He had wandered the forest for a very long time, alone.  And he believed it was good.  When he had emerged and the shine of the world consumed him again, he sat on his mat and the teacher asked for the sound of “Om.”  He heard the tones start apart, every set of lungs searching for greater resonance; they shook and sharpened until the quaking harmony tightened like a bridge being raised by its cables, and was one. The singular tone of many fastened to his soul.  A tear came to his eye.  And he believed it was good.

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Caleb Garling lives in San Francisco and wrote The St George’s Angling Club, available at




[Arrowheads I-III]

August 6, 2010

(This is the first installment of [Arrowheads], a new Garling Files section of super short fiction.  I’ve never liked the term Flash Fiction, as it is often called, as it makes the work feel cheesy, in the same way I think Flash Mobs cheapen a particular reason to get together.  Though, I guess Flash Photography is pretty important; and Flashing can sometimes be funny if the right parties are involved….  Anyway, we’re calling it [Arrowheads]. Three of them below.)


“We are Stairway to Heaven!  Thank you!” Kyle sing-song-shouted into the mic, his long blond wig dancing in the blues and whites of the stage lights.  “We’ll be back next month,” he reminded the almost-hundred people scattered about the converted horse barn.  A long pinewood bar had been installed where there had once been bales of hay.  “Check out our website at NotQuiteZeppelin.com for our schedule.  Good night, Nebraska!”

“Do me Robert!  Or—whatever your name is!” came a siren’s call from a far wall covered in bits, latigos, spurs and stirrups.

Kyle turned, smiling, to indicate undiscerning interest, but found a blond in a halter-top laughing with her friends over the apparent sarcasm.  He looked at her for a moment realizing he’d been teased and jogged backstage into the dressing room.  A case of Bud Light balanced atop a couple boxes of unused stage lights and pallets.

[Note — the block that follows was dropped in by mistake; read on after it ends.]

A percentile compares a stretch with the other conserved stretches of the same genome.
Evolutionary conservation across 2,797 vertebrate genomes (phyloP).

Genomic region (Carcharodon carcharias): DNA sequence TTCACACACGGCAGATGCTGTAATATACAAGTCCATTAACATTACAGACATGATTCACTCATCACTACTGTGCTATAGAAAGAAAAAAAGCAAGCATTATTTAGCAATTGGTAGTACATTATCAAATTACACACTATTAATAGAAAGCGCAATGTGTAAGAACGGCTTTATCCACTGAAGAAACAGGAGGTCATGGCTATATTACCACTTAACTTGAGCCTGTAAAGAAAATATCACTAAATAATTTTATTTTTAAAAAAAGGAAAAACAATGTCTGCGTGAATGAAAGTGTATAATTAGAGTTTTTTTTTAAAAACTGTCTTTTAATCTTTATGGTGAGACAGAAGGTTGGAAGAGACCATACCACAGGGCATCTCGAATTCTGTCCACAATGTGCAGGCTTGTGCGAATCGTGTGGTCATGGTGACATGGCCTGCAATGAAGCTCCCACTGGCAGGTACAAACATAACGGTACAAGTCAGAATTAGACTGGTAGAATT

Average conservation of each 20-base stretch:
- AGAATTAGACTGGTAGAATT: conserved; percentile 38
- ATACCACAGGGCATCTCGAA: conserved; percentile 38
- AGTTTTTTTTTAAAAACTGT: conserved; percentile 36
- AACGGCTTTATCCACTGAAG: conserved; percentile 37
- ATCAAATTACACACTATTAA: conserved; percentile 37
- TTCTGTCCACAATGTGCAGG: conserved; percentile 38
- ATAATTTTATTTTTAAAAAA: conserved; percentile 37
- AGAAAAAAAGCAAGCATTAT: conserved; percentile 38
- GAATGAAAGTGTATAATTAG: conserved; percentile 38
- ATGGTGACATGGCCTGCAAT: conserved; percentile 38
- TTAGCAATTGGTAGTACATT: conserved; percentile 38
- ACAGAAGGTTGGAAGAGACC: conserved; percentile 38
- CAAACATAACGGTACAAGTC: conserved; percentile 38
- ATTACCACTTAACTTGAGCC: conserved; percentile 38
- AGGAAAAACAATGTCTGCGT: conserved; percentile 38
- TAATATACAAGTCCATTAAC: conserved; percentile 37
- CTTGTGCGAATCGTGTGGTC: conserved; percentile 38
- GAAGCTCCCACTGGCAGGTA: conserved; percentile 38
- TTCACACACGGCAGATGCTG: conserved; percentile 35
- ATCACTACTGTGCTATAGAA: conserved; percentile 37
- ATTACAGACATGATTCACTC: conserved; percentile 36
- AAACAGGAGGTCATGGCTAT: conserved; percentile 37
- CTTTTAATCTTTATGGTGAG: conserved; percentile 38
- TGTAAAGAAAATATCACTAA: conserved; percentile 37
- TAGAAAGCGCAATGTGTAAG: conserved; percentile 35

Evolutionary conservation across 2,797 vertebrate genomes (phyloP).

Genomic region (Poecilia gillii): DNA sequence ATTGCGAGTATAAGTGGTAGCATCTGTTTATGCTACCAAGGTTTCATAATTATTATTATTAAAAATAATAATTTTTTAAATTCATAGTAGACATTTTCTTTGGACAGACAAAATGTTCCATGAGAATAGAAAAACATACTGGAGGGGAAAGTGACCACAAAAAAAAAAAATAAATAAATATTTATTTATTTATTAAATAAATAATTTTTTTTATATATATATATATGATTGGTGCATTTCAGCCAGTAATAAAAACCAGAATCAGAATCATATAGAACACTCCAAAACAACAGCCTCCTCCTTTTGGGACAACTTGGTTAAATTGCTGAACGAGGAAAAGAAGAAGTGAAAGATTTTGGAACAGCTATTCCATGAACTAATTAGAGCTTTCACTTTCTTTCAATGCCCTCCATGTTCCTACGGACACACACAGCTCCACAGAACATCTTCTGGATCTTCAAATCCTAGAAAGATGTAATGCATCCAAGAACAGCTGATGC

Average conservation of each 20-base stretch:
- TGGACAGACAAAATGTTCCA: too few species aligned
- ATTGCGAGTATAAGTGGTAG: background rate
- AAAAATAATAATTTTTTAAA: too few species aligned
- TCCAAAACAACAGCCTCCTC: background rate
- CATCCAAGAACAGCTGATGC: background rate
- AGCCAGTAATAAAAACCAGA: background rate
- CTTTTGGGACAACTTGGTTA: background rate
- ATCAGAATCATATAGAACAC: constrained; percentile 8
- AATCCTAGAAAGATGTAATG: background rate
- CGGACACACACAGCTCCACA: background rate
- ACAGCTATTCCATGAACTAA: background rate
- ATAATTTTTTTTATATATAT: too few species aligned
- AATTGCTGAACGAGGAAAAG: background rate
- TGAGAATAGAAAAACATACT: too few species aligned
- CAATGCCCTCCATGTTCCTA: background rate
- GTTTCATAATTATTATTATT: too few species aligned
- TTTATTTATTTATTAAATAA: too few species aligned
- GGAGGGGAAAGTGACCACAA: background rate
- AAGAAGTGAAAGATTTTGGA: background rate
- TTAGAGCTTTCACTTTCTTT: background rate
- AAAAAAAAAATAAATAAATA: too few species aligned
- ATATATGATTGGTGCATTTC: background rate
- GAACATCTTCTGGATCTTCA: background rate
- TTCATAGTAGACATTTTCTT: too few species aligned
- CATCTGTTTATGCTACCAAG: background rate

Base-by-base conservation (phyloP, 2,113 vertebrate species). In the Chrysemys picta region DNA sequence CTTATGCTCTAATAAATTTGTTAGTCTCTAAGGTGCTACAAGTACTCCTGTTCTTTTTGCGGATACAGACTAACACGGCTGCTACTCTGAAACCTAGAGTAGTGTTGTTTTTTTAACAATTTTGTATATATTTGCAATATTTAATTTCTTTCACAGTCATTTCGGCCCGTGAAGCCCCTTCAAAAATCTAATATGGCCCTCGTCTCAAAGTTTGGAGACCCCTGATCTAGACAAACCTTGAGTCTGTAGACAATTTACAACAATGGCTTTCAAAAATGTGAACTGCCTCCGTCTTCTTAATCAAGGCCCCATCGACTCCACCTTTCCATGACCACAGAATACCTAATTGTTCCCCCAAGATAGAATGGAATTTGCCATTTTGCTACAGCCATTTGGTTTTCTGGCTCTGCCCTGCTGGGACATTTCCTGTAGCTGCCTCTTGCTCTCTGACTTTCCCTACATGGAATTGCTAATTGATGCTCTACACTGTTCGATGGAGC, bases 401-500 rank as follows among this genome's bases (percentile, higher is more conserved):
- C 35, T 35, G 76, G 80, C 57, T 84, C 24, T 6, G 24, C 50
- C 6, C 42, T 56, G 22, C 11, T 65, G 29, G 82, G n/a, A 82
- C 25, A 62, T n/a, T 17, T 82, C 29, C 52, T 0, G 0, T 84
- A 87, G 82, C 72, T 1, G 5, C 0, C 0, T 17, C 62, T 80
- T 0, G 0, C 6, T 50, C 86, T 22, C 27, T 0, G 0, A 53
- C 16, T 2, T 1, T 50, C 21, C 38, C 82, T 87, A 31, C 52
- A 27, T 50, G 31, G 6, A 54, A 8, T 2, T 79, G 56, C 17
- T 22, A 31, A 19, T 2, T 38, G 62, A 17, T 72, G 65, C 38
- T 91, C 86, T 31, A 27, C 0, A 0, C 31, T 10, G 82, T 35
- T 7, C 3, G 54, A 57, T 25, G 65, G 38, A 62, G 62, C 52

“Good show,” Dan said twirling his drumsticks.  “We crushed Whole Lotta Love again.

“Agreed,” Francisco echoed.  His bass draped casually in his lap.  He took off his wig and tossed it towards a duffel bag.

Both Dan and Francisco saw a storm on Kyle’s face when he’d walked in.  He’d nodded to both of them so they were pretty confident his gripe was directed at Charles.  It usually was.

Charles had his guitar in his lap on the floor, sipping a beer with his back against the planks of the barn wall.  He still wore reflective black aviators and the pants with jaded dragons up the leg that Jimmy Page had made famous.  With one knee bent upwards, the fire breathing lizard stood in front of him, on his shin, like a guardian demon.  Unlike the rest of Stairway to Heaven, Charles didn’t wear a wig.  His long, curly black hair was real.

“What was that?” Kyle hissed sipping a bottled water.  He didn’t drink.

Charles took a sip of beer and played a couple riffs on his tattered, sunburst ’68 Les Paul Standard.  Unamplified, the notes twanged nakedly and died in the high ceilings.  “What was what…” he replied, almost to himself.